With these projects, the challenge is that a big part of the learning required to deliver on the promise only starts once all of the system has been delivered. And what is more, there’s no cast iron guarantee that the hoped for benefits will all be delivered. In other words, the connectivity is a pre-requisite for the further project, but does not alone deliver a payback.
If the IoT system envisaged is a product or service being sold to other organisations, there’s a further unknown in the risk mix. Even if the promised results can be delivered, will paying customers choose to invest?
Projects in this third category may actually give the best long-term payback and create the most competitive advantage but are harder to move through a typical corporate project justification process.
In an ideal world, an investment in connected sensing will give payback across the range of categories described above. The initial investment can be justified against some tangible immediate benefit that doesn’t require 100% coverage to start paying back. And the longer term higher level payback builds as the reach of the connectivity spreads. If this is not the case in a proposed project, it may even be worth changing the structure of the project slightly to enable some short-term payback along the route to the final vision.
Don’t be limited by what’s already there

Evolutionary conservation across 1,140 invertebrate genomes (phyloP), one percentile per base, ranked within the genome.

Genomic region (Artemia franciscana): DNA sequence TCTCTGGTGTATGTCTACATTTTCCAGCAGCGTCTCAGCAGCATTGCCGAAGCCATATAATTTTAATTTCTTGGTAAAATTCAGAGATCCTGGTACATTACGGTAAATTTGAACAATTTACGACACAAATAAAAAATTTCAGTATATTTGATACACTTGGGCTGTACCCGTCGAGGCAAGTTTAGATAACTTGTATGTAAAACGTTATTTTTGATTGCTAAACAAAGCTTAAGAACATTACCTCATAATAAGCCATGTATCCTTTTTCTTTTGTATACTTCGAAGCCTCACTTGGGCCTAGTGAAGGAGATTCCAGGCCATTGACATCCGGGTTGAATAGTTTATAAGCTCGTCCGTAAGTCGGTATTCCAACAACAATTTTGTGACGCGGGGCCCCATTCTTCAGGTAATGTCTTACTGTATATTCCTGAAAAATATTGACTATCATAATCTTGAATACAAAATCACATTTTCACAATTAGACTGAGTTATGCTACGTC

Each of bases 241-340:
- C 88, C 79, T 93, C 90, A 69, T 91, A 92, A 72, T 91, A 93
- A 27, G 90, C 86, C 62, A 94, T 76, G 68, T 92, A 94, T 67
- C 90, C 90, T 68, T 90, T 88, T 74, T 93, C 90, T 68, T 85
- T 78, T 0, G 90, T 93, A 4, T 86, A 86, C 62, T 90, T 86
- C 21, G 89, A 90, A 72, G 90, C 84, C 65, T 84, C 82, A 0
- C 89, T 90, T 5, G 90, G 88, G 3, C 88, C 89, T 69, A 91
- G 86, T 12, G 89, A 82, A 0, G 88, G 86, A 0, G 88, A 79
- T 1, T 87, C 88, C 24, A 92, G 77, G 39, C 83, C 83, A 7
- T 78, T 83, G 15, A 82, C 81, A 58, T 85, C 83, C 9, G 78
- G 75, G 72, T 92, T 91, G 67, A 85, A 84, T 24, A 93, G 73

Often a project to add connectivity in industrial processes is based on connecting process equipment that already monitors the requisite parameters. This pre-supposes that:
a) the parameter of interest is already being measured and
b) the equipment control system already lends itself to connectivity.
In some cases, it can make more sense installing dedicated separate connected sensors that don’t connect to the existing control system in anyway.
This might be because:
- the existing control system is proprietary and not accessible
- the existing control system is validated and cannot be modified without revalidation
- the set of required parameters spans multiple machines and/or includes quantities not actually measured by any existing processes. Eg. the ambient temperature around an open belt where product cools between processes – not officially a control parameter but potentially relevant to final product quality
- some or all of the equipment is either not networked or else not even under computer control.
Creating a connected monitoring system using extra sensors makes it possible to create a centralised dashboard of the key factors which may affect process performance without any disruption to the existing line’s output. Such an approach can offer many benefits: